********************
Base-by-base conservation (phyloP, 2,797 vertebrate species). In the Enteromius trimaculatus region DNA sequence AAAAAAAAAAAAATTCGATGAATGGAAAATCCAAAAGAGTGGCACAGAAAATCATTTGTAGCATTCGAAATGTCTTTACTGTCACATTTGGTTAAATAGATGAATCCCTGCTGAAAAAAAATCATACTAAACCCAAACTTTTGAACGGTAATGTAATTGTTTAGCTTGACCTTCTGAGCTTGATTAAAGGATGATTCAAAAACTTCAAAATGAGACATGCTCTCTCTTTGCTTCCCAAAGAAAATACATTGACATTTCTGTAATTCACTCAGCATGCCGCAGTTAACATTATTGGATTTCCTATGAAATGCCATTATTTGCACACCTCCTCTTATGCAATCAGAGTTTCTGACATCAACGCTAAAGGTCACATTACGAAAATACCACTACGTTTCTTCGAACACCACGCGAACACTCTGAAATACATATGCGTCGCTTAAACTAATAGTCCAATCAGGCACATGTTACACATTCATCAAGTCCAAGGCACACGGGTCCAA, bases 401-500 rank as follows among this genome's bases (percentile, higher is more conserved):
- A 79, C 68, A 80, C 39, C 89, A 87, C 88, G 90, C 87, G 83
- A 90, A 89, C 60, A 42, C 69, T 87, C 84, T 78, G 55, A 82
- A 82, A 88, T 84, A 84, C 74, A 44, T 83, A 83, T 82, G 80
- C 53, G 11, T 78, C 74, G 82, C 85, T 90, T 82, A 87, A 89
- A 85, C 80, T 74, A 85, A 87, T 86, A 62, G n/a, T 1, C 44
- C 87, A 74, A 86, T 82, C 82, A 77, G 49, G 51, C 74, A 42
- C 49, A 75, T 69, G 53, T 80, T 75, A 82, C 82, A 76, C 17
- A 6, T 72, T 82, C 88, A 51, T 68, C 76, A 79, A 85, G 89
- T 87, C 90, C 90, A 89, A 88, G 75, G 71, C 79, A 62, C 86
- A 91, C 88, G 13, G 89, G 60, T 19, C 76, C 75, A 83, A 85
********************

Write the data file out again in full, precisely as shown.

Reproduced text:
Base-by-base conservation (phyloP, 2,797 vertebrate species). In the Enteromius trimaculatus region DNA sequence AAAAAAAAAAAAATTCGATGAATGGAAAATCCAAAAGAGTGGCACAGAAAATCATTTGTAGCATTCGAAATGTCTTTACTGTCACATTTGGTTAAATAGATGAATCCCTGCTGAAAAAAAATCATACTAAACCCAAACTTTTGAACGGTAATGTAATTGTTTAGCTTGACCTTCTGAGCTTGATTAAAGGATGATTCAAAAACTTCAAAATGAGACATGCTCTCTCTTTGCTTCCCAAAGAAAATACATTGACATTTCTGTAATTCACTCAGCATGCCGCAGTTAACATTATTGGATTTCCTATGAAATGCCATTATTTGCACACCTCCTCTTATGCAATCAGAGTTTCTGACATCAACGCTAAAGGTCACATTACGAAAATACCACTACGTTTCTTCGAACACCACGCGAACACTCTGAAATACATATGCGTCGCTTAAACTAATAGTCCAATCAGGCACATGTTACACATTCATCAAGTCCAAGGCACACGGGTCCAA, bases 401-500 rank as follows among this genome's bases (percentile, higher is more conserved):
- A 79, C 68, A 80, C 39, C 89, A 87, C 88, G 90, C 87, G 83
- A 90, A 89, C 60, A 42, C 69, T 87, C 84, T 78, G 55, A 82
- A 82, A 88, T 84, A 84, C 74, A 44, T 83, A 83, T 82, G 80
- C 53, G 11, T 78, C 74, G 82, C 85, T 90, T 82, A 87, A 89
- A 85, C 80, T 74, A 85, A 87, T 86, A 62, G n/a, T 1, C 44
- C 87, A 74, A 86, T 82, C 82, A 77, G 49, G 51, C 74, A 42
- C 49, A 75, T 69, G 53, T 80, T 75, A 82, C 82, A 76, C 17
- A 6, T 72, T 82, C 88, A 51, T 68, C 76, A 79, A 85, G 89
- T 87, C 90, C 90, A 89, A 88, G 75, G 71, C 79, A 62, C 86
- A 91, C 88, G 13, G 89, G 60, T 19, C 76, C 75, A 83, A 85